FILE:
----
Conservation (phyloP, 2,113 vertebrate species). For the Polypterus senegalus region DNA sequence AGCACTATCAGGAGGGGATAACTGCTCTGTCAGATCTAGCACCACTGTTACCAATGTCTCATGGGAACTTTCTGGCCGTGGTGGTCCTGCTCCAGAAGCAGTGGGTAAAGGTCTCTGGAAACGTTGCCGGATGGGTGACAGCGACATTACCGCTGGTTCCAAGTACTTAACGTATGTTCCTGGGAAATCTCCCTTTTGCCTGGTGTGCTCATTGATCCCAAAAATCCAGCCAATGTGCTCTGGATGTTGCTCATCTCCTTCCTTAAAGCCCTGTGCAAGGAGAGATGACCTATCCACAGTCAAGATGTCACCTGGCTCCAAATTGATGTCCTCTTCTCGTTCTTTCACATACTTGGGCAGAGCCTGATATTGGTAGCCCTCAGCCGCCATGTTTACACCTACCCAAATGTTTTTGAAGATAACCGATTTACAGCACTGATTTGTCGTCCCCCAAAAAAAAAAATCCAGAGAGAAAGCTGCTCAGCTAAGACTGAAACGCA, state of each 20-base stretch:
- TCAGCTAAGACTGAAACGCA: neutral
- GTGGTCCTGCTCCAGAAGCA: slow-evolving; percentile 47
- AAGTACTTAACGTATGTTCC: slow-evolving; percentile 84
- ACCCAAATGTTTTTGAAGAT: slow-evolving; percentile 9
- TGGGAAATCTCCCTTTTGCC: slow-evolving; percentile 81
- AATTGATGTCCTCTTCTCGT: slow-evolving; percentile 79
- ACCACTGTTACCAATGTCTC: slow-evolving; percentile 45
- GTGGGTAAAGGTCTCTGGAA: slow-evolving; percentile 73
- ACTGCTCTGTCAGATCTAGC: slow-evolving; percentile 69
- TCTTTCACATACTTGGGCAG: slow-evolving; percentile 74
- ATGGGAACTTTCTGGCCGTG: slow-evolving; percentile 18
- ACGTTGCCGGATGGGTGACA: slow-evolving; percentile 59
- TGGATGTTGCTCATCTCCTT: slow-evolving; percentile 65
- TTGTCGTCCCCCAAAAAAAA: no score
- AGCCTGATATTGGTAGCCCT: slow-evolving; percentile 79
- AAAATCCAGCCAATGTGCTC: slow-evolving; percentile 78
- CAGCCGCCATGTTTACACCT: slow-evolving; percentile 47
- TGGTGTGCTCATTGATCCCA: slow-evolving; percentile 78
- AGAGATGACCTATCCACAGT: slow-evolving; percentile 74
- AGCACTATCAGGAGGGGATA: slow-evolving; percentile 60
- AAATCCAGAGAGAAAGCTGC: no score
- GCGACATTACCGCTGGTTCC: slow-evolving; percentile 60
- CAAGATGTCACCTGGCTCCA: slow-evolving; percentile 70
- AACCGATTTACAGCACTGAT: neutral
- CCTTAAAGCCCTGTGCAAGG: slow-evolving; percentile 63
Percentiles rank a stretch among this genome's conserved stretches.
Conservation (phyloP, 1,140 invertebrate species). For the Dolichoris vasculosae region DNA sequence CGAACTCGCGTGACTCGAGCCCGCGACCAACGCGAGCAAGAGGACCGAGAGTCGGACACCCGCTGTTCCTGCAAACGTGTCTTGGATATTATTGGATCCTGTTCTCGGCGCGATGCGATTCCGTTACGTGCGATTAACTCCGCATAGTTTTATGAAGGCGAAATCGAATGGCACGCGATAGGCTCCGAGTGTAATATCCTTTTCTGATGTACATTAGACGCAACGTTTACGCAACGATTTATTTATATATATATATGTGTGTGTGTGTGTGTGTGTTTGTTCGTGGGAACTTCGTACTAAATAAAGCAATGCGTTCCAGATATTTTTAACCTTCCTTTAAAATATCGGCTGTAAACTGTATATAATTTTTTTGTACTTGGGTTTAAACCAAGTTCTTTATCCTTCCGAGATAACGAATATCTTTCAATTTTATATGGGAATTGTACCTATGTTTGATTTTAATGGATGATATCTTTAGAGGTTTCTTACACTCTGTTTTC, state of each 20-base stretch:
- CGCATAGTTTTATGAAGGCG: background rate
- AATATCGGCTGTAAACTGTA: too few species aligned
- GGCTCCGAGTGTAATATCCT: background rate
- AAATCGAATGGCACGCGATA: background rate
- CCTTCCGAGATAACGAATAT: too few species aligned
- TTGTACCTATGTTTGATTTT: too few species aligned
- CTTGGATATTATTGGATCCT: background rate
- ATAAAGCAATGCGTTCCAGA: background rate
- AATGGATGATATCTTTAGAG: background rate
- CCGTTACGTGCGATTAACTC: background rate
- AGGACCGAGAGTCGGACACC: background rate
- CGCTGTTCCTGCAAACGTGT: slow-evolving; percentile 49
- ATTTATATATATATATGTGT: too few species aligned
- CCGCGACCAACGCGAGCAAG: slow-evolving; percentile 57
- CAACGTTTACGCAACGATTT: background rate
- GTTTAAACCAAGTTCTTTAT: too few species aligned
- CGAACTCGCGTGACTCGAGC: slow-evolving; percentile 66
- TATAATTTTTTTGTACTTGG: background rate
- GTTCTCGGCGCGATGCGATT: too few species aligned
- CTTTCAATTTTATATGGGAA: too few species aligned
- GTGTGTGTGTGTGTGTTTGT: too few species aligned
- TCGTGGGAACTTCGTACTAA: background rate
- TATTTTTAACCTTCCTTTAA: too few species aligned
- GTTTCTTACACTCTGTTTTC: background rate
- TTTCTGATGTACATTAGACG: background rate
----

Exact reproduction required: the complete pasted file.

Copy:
Conservation (phyloP, 2,113 vertebrate species). For the Polypterus senegalus region DNA sequence AGCACTATCAGGAGGGGATAACTGCTCTGTCAGATCTAGCACCACTGTTACCAATGTCTCATGGGAACTTTCTGGCCGTGGTGGTCCTGCTCCAGAAGCAGTGGGTAAAGGTCTCTGGAAACGTTGCCGGATGGGTGACAGCGACATTACCGCTGGTTCCAAGTACTTAACGTATGTTCCTGGGAAATCTCCCTTTTGCCTGGTGTGCTCATTGATCCCAAAAATCCAGCCAATGTGCTCTGGATGTTGCTCATCTCCTTCCTTAAAGCCCTGTGCAAGGAGAGATGACCTATCCACAGTCAAGATGTCACCTGGCTCCAAATTGATGTCCTCTTCTCGTTCTTTCACATACTTGGGCAGAGCCTGATATTGGTAGCCCTCAGCCGCCATGTTTACACCTACCCAAATGTTTTTGAAGATAACCGATTTACAGCACTGATTTGTCGTCCCCCAAAAAAAAAAATCCAGAGAGAAAGCTGCTCAGCTAAGACTGAAACGCA, state of each 20-base stretch:
- TCAGCTAAGACTGAAACGCA: neutral
- GTGGTCCTGCTCCAGAAGCA: slow-evolving; percentile 47
- AAGTACTTAACGTATGTTCC: slow-evolving; percentile 84
- ACCCAAATGTTTTTGAAGAT: slow-evolving; percentile 9
- TGGGAAATCTCCCTTTTGCC: slow-evolving; percentile 81
- AATTGATGTCCTCTTCTCGT: slow-evolving; percentile 79
- ACCACTGTTACCAATGTCTC: slow-evolving; percentile 45
- GTGGGTAAAGGTCTCTGGAA: slow-evolving; percentile 73
- ACTGCTCTGTCAGATCTAGC: slow-evolving; percentile 69
- TCTTTCACATACTTGGGCAG: slow-evolving; percentile 74
- ATGGGAACTTTCTGGCCGTG: slow-evolving; percentile 18
- ACGTTGCCGGATGGGTGACA: slow-evolving; percentile 59
- TGGATGTTGCTCATCTCCTT: slow-evolving; percentile 65
- TTGTCGTCCCCCAAAAAAAA: no score
- AGCCTGATATTGGTAGCCCT: slow-evolving; percentile 79
- AAAATCCAGCCAATGTGCTC: slow-evolving; percentile 78
- CAGCCGCCATGTTTACACCT: slow-evolving; percentile 47
- TGGTGTGCTCATTGATCCCA: slow-evolving; percentile 78
- AGAGATGACCTATCCACAGT: slow-evolving; percentile 74
- AGCACTATCAGGAGGGGATA: slow-evolving; percentile 60
- AAATCCAGAGAGAAAGCTGC: no score
- GCGACATTACCGCTGGTTCC: slow-evolving; percentile 60
- CAAGATGTCACCTGGCTCCA: slow-evolving; percentile 70
- AACCGATTTACAGCACTGAT: neutral
- CCTTAAAGCCCTGTGCAAGG: slow-evolving; percentile 63
Percentiles rank a stretch among this genome's conserved stretches.
Conservation (phyloP, 1,140 invertebrate species). For the Dolichoris vasculosae region DNA sequence CGAACTCGCGTGACTCGAGCCCGCGACCAACGCGAGCAAGAGGACCGAGAGTCGGACACCCGCTGTTCCTGCAAACGTGTCTTGGATATTATTGGATCCTGTTCTCGGCGCGATGCGATTCCGTTACGTGCGATTAACTCCGCATAGTTTTATGAAGGCGAAATCGAATGGCACGCGATAGGCTCCGAGTGTAATATCCTTTTCTGATGTACATTAGACGCAACGTTTACGCAACGATTTATTTATATATATATATGTGTGTGTGTGTGTGTGTGTTTGTTCGTGGGAACTTCGTACTAAATAAAGCAATGCGTTCCAGATATTTTTAACCTTCCTTTAAAATATCGGCTGTAAACTGTATATAATTTTTTTGTACTTGGGTTTAAACCAAGTTCTTTATCCTTCCGAGATAACGAATATCTTTCAATTTTATATGGGAATTGTACCTATGTTTGATTTTAATGGATGATATCTTTAGAGGTTTCTTACACTCTGTTTTC, state of each 20-base stretch:
- CGCATAGTTTTATGAAGGCG: background rate
- AATATCGGCTGTAAACTGTA: too few species aligned
- GGCTCCGAGTGTAATATCCT: background rate
- AAATCGAATGGCACGCGATA: background rate
- CCTTCCGAGATAACGAATAT: too few species aligned
- TTGTACCTATGTTTGATTTT: too few species aligned
- CTTGGATATTATTGGATCCT: background rate
- ATAAAGCAATGCGTTCCAGA: background rate
- AATGGATGATATCTTTAGAG: background rate
- CCGTTACGTGCGATTAACTC: background rate
- AGGACCGAGAGTCGGACACC: background rate
- CGCTGTTCCTGCAAACGTGT: slow-evolving; percentile 49
- ATTTATATATATATATGTGT: too few species aligned
- CCGCGACCAACGCGAGCAAG: slow-evolving; percentile 57
- CAACGTTTACGCAACGATTT: background rate
- GTTTAAACCAAGTTCTTTAT: too few species aligned
- CGAACTCGCGTGACTCGAGC: slow-evolving; percentile 66
- TATAATTTTTTTGTACTTGG: background rate
- GTTCTCGGCGCGATGCGATT: too few species aligned
- CTTTCAATTTTATATGGGAA: too few species aligned
- GTGTGTGTGTGTGTGTTTGT: too few species aligned
- TCGTGGGAACTTCGTACTAA: background rate
- TATTTTTAACCTTCCTTTAA: too few species aligned
- GTTTCTTACACTCTGTTTTC: background rate
- TTTCTGATGTACATTAGACG: background rate